The good news regarding the recent BFS Entertainment DVD release of the first series (my people call them seasons) of the brilliant 2013 Sunday night BBC One drama "The Village" is that it continues the excellent BFS track record of making some of the best British programming available in North America. The bad news is that this highly addictive program being so new requires a painfully long several-month wait for the second season of this presumably multi-season effort of love.
The ambitious premise of "Village" is that each season depicts roughly a decade in the life of 100 year-old Bert Middleton, who provides a modern-day prologue at the beginning of each episode. We first meet young Bert as a 12 year-old lad, who is living on the farm of his family in 1914.
This farm is in a rural Derbyshire village, and young Bert has a tough life that involves verbal and physical abuse from both his father and his school teacher. Much of the pleasure that Bert derives revolves around spending time with 17 year-old sibling Joe, who arguably is the best-ever big brother on any show on either side of the Atlantic.
Predictably, the Great War (a.k.a. World War I) soon takes center stage. Instituting the draft directly affects Joe and virtually every other man in the village within the very wide net that that initiative spreads. It further impacts the lives of the wealthy Allingham family, who must balance their own desires with the need to maintain at least reasonably good will regarding the village population.
The following clip, courtesy of YouTube, of a scene from "Village" wonderfully conveys the drama and overall quality of the show.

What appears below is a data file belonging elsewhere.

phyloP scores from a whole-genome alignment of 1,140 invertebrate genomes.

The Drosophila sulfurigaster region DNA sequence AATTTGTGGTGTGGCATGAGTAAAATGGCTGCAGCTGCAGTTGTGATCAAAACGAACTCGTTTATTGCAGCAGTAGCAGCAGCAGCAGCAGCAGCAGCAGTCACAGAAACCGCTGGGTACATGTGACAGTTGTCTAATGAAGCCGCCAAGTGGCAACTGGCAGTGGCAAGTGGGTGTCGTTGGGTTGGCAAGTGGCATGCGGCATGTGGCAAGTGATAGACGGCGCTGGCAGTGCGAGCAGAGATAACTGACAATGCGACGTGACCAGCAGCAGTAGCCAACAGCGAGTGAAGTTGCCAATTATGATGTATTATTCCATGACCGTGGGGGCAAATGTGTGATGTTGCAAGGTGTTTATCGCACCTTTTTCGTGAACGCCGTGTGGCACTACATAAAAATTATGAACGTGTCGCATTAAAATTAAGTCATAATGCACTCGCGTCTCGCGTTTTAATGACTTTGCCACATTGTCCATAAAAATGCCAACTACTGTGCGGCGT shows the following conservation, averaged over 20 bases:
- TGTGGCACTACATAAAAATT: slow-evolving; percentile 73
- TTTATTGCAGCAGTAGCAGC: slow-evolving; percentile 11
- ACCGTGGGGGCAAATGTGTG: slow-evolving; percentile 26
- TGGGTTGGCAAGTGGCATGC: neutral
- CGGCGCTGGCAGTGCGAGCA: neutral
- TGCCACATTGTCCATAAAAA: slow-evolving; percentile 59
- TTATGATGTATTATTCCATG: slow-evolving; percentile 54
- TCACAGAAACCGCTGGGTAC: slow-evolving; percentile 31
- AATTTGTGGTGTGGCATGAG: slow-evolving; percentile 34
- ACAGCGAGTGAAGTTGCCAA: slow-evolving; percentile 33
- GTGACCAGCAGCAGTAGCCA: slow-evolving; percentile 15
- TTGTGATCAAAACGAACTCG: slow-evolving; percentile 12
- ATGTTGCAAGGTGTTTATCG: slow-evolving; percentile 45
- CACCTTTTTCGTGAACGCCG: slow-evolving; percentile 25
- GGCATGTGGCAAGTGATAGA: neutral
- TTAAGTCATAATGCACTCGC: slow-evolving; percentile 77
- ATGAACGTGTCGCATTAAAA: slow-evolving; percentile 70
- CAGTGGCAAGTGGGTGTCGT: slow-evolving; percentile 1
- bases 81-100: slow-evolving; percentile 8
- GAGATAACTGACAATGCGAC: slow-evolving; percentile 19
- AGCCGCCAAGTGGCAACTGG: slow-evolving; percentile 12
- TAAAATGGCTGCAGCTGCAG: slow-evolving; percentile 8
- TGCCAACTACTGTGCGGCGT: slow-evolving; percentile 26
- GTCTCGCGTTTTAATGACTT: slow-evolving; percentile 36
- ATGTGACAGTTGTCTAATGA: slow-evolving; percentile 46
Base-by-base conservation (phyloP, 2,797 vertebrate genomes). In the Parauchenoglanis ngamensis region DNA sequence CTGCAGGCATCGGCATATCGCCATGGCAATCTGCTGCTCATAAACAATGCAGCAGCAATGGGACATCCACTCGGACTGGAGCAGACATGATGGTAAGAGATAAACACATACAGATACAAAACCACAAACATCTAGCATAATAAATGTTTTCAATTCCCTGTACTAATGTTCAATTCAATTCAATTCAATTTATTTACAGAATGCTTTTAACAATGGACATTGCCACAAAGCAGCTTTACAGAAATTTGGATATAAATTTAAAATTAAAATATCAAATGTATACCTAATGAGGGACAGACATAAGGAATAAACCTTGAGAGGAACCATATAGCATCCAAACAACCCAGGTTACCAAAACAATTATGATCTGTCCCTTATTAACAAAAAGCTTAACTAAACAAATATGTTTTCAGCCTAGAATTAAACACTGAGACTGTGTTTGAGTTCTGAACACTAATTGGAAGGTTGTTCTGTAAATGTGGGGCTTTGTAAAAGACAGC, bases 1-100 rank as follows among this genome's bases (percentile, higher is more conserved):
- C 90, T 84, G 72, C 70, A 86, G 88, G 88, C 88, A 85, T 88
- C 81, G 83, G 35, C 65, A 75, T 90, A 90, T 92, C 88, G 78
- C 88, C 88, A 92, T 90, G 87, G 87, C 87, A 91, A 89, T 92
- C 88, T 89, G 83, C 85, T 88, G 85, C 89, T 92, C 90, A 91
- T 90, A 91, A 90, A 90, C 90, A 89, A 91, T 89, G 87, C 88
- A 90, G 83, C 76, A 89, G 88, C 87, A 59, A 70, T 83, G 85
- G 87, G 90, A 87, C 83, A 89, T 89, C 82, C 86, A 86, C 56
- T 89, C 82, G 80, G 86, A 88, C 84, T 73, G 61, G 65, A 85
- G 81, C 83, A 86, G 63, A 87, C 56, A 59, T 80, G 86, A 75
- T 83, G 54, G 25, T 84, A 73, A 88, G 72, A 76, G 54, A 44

John Simm, who shines both as The Master in "Doctor Who" and as Sam Tyler in "Life on Mars," is perfectly cast as Bert's father John. Simm does a wonderful job portraying the weakness of John regarding the addictions that plague him throughout the season and his associated inability to cope with either the dramatic aspects regarding how Joe responds to a traumatic event or to the presence of a new member of the household who suffers his own war-related agony.
Bill Jones, who may become the Jamie Bell of his generation, is not asked to do much with the role of Bert but does what is asked of him well. He is very expressive and is perfectly cast as a typically curious and slightly emo village British boy growing up during wartime. One of his best scenes involves spying on the village women in a bathhouse.
All of this makes "The Village" a community well worth visiting. It also creates strong hope that the program will last long enough for the story of this town to catch up with the elderly Bert who sets the scene each week, sometimes with something as simple as discussing the purchase of a cow.
Anyone with questions or comments regarding "The Village" is strongly encourages to email me. You can also connect on Twitter via @tvdvdguy.